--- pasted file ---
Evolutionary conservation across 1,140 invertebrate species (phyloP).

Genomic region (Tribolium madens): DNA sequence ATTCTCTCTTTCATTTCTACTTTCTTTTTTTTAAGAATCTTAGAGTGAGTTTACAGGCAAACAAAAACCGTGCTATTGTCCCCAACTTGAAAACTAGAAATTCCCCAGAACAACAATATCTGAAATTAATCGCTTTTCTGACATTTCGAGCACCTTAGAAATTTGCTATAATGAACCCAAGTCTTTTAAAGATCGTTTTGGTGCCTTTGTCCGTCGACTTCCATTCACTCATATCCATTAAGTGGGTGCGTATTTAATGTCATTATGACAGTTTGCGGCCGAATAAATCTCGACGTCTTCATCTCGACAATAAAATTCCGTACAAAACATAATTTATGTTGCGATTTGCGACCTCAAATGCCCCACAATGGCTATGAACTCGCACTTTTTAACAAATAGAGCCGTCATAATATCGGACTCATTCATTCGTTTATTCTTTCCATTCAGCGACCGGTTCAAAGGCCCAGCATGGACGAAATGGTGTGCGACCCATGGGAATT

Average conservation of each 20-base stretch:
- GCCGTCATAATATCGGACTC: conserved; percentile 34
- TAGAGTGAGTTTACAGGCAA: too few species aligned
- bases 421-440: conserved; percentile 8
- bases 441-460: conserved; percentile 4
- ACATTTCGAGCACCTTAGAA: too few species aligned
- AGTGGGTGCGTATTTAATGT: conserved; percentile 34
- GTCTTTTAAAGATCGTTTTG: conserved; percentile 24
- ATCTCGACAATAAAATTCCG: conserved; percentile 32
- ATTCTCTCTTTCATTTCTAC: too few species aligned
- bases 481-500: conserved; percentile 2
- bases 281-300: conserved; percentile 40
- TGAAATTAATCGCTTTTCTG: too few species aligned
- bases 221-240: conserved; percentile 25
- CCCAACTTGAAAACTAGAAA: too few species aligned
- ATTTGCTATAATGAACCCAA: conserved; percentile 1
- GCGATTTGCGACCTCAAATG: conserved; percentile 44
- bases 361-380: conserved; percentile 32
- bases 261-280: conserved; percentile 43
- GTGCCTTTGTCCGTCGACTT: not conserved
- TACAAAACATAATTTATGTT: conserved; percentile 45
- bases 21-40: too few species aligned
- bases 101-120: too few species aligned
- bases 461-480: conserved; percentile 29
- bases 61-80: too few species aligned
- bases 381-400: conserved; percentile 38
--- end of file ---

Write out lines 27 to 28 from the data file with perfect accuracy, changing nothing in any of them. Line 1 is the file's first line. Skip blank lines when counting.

- bases 61-80: too few species aligned
- bases 381-400: conserved; percentile 38